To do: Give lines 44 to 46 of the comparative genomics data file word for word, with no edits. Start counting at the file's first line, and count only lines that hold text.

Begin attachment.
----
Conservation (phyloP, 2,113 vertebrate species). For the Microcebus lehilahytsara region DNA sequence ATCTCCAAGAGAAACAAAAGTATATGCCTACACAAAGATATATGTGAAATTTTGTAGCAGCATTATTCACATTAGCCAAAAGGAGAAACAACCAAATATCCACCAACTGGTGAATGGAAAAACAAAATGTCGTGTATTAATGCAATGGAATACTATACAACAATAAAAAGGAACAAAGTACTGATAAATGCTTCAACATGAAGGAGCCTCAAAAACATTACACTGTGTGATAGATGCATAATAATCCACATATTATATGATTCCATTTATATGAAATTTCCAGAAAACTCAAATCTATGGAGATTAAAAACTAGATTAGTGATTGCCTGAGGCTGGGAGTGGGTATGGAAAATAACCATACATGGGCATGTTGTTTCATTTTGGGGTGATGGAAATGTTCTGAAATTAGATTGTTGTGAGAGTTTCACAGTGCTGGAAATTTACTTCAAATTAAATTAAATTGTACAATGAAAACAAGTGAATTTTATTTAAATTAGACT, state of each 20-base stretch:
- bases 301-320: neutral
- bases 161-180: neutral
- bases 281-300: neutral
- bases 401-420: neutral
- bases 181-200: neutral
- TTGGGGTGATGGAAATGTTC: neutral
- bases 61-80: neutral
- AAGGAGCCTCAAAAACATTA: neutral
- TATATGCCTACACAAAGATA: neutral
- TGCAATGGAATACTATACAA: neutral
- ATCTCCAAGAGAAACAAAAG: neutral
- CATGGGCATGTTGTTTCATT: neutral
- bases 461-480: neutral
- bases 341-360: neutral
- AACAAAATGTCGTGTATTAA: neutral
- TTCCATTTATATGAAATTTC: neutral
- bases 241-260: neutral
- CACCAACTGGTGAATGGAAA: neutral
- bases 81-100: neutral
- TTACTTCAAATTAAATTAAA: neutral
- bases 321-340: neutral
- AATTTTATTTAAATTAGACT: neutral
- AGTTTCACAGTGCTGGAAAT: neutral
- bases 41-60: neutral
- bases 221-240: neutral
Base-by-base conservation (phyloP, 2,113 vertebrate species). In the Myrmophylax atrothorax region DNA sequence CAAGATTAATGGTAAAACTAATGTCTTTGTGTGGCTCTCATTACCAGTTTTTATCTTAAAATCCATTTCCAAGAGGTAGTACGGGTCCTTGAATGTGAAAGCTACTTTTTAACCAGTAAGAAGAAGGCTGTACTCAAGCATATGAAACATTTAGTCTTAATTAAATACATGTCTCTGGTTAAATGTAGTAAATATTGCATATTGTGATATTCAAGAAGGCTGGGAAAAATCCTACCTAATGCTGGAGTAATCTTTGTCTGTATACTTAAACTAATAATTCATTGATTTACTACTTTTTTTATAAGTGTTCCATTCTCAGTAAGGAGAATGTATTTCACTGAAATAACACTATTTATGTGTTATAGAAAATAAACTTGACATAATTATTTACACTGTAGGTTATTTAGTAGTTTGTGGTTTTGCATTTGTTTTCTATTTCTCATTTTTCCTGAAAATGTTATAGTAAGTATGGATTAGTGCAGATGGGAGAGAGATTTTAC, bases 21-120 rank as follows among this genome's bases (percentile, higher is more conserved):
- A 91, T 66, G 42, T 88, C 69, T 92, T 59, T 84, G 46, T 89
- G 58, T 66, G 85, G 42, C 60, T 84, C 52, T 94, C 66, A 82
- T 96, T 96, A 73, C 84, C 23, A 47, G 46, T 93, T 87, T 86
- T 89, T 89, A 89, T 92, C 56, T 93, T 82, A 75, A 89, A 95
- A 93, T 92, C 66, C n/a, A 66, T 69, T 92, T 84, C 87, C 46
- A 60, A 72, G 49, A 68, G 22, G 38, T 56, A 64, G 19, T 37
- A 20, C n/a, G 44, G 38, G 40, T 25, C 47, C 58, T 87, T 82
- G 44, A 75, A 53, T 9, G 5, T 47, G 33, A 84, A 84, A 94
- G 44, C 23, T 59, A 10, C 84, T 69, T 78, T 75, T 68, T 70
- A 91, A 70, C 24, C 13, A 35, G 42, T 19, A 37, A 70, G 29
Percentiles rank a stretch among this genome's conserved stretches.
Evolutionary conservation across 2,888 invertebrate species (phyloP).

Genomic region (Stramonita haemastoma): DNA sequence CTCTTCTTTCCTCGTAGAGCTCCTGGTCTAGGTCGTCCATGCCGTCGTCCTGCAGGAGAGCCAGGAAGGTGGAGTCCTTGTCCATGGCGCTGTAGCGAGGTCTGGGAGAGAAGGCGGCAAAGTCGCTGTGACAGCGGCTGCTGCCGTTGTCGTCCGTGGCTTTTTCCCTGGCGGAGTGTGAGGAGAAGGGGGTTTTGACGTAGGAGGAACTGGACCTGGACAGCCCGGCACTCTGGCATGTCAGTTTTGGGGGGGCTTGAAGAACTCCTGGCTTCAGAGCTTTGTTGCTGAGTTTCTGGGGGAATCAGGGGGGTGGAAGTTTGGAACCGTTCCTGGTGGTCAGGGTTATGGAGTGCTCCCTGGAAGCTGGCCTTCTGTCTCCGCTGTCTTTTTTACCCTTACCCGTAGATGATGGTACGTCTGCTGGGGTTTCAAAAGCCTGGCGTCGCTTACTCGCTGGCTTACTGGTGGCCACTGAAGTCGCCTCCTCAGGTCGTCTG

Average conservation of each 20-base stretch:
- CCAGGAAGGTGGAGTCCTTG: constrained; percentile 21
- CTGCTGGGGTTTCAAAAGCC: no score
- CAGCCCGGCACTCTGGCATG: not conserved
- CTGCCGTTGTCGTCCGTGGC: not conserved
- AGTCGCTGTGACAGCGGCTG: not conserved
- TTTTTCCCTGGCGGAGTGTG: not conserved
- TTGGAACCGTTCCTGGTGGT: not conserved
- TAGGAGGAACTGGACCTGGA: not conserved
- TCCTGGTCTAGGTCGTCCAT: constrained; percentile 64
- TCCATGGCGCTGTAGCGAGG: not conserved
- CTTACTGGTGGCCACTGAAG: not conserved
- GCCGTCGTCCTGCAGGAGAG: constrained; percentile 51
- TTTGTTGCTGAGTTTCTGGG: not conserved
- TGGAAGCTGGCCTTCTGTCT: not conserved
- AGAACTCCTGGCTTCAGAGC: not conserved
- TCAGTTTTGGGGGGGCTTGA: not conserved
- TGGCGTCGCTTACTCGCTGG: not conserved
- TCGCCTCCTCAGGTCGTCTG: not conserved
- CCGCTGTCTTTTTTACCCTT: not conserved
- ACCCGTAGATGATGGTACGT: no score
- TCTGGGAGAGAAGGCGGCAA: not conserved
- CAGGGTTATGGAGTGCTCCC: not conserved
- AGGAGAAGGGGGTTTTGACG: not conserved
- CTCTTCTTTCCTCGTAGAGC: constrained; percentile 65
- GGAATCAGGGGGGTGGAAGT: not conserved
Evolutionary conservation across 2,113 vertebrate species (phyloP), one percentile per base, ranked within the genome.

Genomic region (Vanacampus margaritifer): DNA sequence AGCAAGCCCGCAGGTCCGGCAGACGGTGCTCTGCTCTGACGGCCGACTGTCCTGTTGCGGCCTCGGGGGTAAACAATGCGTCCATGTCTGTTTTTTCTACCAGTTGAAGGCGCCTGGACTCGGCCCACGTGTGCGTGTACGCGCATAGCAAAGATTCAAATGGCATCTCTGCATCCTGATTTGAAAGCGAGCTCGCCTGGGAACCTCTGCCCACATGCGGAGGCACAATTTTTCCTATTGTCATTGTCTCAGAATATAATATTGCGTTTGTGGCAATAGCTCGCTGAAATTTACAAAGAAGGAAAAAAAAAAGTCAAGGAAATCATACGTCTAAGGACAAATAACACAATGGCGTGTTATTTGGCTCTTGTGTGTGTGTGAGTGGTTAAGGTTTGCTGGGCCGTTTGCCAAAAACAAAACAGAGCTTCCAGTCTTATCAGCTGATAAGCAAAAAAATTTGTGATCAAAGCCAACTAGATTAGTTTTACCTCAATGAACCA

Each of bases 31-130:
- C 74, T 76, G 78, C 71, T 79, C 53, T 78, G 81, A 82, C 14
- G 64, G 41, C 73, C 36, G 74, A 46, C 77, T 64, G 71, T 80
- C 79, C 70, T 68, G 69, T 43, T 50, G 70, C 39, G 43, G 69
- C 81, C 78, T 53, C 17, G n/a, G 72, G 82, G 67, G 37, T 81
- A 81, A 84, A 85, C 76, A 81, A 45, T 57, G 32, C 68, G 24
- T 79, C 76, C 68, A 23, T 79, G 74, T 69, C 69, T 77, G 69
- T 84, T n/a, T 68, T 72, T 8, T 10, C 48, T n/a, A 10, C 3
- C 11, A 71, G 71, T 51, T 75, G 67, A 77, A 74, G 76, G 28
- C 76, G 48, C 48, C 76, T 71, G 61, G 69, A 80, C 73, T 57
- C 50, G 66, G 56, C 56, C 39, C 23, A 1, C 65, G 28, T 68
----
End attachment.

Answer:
- CAGCCCGGCACTCTGGCATG: not conserved
- CTGCCGTTGTCGTCCGTGGC: not conserved
- AGTCGCTGTGACAGCGGCTG: not conserved